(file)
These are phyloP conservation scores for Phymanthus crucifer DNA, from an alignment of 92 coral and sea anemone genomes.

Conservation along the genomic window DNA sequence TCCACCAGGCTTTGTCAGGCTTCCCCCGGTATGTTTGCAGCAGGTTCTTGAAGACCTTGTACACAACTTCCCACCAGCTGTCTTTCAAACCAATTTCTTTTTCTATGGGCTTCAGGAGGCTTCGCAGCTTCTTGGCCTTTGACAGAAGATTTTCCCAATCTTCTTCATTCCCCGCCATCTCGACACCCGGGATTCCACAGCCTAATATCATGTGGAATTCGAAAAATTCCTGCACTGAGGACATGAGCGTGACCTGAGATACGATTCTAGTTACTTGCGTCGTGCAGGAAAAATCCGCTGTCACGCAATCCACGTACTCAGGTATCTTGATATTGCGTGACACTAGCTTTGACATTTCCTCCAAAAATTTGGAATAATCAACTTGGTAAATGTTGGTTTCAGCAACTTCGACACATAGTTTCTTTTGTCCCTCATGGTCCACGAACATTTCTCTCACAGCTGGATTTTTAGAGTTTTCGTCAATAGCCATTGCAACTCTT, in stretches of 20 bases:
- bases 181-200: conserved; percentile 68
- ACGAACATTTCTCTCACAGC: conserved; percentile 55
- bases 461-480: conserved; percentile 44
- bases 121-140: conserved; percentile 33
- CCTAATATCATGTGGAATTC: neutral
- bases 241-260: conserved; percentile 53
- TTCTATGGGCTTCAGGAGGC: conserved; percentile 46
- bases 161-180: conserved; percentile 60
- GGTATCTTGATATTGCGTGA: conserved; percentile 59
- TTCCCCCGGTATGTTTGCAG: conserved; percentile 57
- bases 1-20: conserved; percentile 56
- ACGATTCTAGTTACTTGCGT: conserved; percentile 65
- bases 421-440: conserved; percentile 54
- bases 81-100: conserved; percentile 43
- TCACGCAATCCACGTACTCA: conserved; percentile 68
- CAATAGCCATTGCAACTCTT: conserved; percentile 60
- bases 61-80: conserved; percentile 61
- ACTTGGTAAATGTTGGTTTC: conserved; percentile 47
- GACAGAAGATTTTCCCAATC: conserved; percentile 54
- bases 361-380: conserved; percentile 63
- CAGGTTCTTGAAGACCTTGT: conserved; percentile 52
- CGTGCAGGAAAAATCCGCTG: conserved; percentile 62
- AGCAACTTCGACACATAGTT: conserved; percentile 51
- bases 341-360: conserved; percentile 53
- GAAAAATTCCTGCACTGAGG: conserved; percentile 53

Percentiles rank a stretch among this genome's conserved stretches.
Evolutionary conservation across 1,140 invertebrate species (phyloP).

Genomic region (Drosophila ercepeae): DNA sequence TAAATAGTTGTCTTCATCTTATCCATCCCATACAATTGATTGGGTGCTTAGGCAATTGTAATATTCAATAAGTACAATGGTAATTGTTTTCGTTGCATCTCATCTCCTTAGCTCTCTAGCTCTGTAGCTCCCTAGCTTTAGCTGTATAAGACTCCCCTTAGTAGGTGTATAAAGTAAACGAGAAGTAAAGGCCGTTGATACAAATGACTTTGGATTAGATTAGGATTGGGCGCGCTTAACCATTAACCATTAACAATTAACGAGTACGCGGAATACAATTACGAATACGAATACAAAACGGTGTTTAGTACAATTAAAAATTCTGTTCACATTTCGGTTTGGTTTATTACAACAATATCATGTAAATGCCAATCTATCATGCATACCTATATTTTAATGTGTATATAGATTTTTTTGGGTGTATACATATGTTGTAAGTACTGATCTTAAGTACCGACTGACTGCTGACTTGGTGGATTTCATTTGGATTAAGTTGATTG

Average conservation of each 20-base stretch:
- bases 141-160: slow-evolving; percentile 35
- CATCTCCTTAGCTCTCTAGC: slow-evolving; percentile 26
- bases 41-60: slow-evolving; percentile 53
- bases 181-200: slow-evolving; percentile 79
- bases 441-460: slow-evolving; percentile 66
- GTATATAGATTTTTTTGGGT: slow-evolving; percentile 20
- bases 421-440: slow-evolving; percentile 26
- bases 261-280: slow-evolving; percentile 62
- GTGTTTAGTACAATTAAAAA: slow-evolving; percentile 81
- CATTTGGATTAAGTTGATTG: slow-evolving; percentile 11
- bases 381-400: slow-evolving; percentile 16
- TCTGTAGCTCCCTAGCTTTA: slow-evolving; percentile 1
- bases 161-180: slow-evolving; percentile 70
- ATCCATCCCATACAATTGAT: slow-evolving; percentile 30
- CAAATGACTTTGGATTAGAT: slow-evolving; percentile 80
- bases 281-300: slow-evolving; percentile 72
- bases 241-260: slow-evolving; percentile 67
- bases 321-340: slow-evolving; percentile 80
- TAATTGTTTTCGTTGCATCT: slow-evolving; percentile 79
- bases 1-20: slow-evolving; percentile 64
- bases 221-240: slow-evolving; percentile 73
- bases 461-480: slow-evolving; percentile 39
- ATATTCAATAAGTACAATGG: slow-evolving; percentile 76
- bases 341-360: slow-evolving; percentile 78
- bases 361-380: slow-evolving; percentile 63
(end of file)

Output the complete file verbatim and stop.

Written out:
These are phyloP conservation scores for Phymanthus crucifer DNA, from an alignment of 92 coral and sea anemone genomes.

Conservation along the genomic window DNA sequence TCCACCAGGCTTTGTCAGGCTTCCCCCGGTATGTTTGCAGCAGGTTCTTGAAGACCTTGTACACAACTTCCCACCAGCTGTCTTTCAAACCAATTTCTTTTTCTATGGGCTTCAGGAGGCTTCGCAGCTTCTTGGCCTTTGACAGAAGATTTTCCCAATCTTCTTCATTCCCCGCCATCTCGACACCCGGGATTCCACAGCCTAATATCATGTGGAATTCGAAAAATTCCTGCACTGAGGACATGAGCGTGACCTGAGATACGATTCTAGTTACTTGCGTCGTGCAGGAAAAATCCGCTGTCACGCAATCCACGTACTCAGGTATCTTGATATTGCGTGACACTAGCTTTGACATTTCCTCCAAAAATTTGGAATAATCAACTTGGTAAATGTTGGTTTCAGCAACTTCGACACATAGTTTCTTTTGTCCCTCATGGTCCACGAACATTTCTCTCACAGCTGGATTTTTAGAGTTTTCGTCAATAGCCATTGCAACTCTT, in stretches of 20 bases:
- bases 181-200: conserved; percentile 68
- ACGAACATTTCTCTCACAGC: conserved; percentile 55
- bases 461-480: conserved; percentile 44
- bases 121-140: conserved; percentile 33
- CCTAATATCATGTGGAATTC: neutral
- bases 241-260: conserved; percentile 53
- TTCTATGGGCTTCAGGAGGC: conserved; percentile 46
- bases 161-180: conserved; percentile 60
- GGTATCTTGATATTGCGTGA: conserved; percentile 59
- TTCCCCCGGTATGTTTGCAG: conserved; percentile 57
- bases 1-20: conserved; percentile 56
- ACGATTCTAGTTACTTGCGT: conserved; percentile 65
- bases 421-440: conserved; percentile 54
- bases 81-100: conserved; percentile 43
- TCACGCAATCCACGTACTCA: conserved; percentile 68
- CAATAGCCATTGCAACTCTT: conserved; percentile 60
- bases 61-80: conserved; percentile 61
- ACTTGGTAAATGTTGGTTTC: conserved; percentile 47
- GACAGAAGATTTTCCCAATC: conserved; percentile 54
- bases 361-380: conserved; percentile 63
- CAGGTTCTTGAAGACCTTGT: conserved; percentile 52
- CGTGCAGGAAAAATCCGCTG: conserved; percentile 62
- AGCAACTTCGACACATAGTT: conserved; percentile 51
- bases 341-360: conserved; percentile 53
- GAAAAATTCCTGCACTGAGG: conserved; percentile 53

Percentiles rank a stretch among this genome's conserved stretches.
Evolutionary conservation across 1,140 invertebrate species (phyloP).

Genomic region (Drosophila ercepeae): DNA sequence TAAATAGTTGTCTTCATCTTATCCATCCCATACAATTGATTGGGTGCTTAGGCAATTGTAATATTCAATAAGTACAATGGTAATTGTTTTCGTTGCATCTCATCTCCTTAGCTCTCTAGCTCTGTAGCTCCCTAGCTTTAGCTGTATAAGACTCCCCTTAGTAGGTGTATAAAGTAAACGAGAAGTAAAGGCCGTTGATACAAATGACTTTGGATTAGATTAGGATTGGGCGCGCTTAACCATTAACCATTAACAATTAACGAGTACGCGGAATACAATTACGAATACGAATACAAAACGGTGTTTAGTACAATTAAAAATTCTGTTCACATTTCGGTTTGGTTTATTACAACAATATCATGTAAATGCCAATCTATCATGCATACCTATATTTTAATGTGTATATAGATTTTTTTGGGTGTATACATATGTTGTAAGTACTGATCTTAAGTACCGACTGACTGCTGACTTGGTGGATTTCATTTGGATTAAGTTGATTG

Average conservation of each 20-base stretch:
- bases 141-160: slow-evolving; percentile 35
- CATCTCCTTAGCTCTCTAGC: slow-evolving; percentile 26
- bases 41-60: slow-evolving; percentile 53
- bases 181-200: slow-evolving; percentile 79
- bases 441-460: slow-evolving; percentile 66
- GTATATAGATTTTTTTGGGT: slow-evolving; percentile 20
- bases 421-440: slow-evolving; percentile 26
- bases 261-280: slow-evolving; percentile 62
- GTGTTTAGTACAATTAAAAA: slow-evolving; percentile 81
- CATTTGGATTAAGTTGATTG: slow-evolving; percentile 11
- bases 381-400: slow-evolving; percentile 16
- TCTGTAGCTCCCTAGCTTTA: slow-evolving; percentile 1
- bases 161-180: slow-evolving; percentile 70
- ATCCATCCCATACAATTGAT: slow-evolving; percentile 30
- CAAATGACTTTGGATTAGAT: slow-evolving; percentile 80
- bases 281-300: slow-evolving; percentile 72
- bases 241-260: slow-evolving; percentile 67
- bases 321-340: slow-evolving; percentile 80
- TAATTGTTTTCGTTGCATCT: slow-evolving; percentile 79
- bases 1-20: slow-evolving; percentile 64
- bases 221-240: slow-evolving; percentile 73
- bases 461-480: slow-evolving; percentile 39
- ATATTCAATAAGTACAATGG: slow-evolving; percentile 76
- bases 341-360: slow-evolving; percentile 78
- bases 361-380: slow-evolving; percentile 63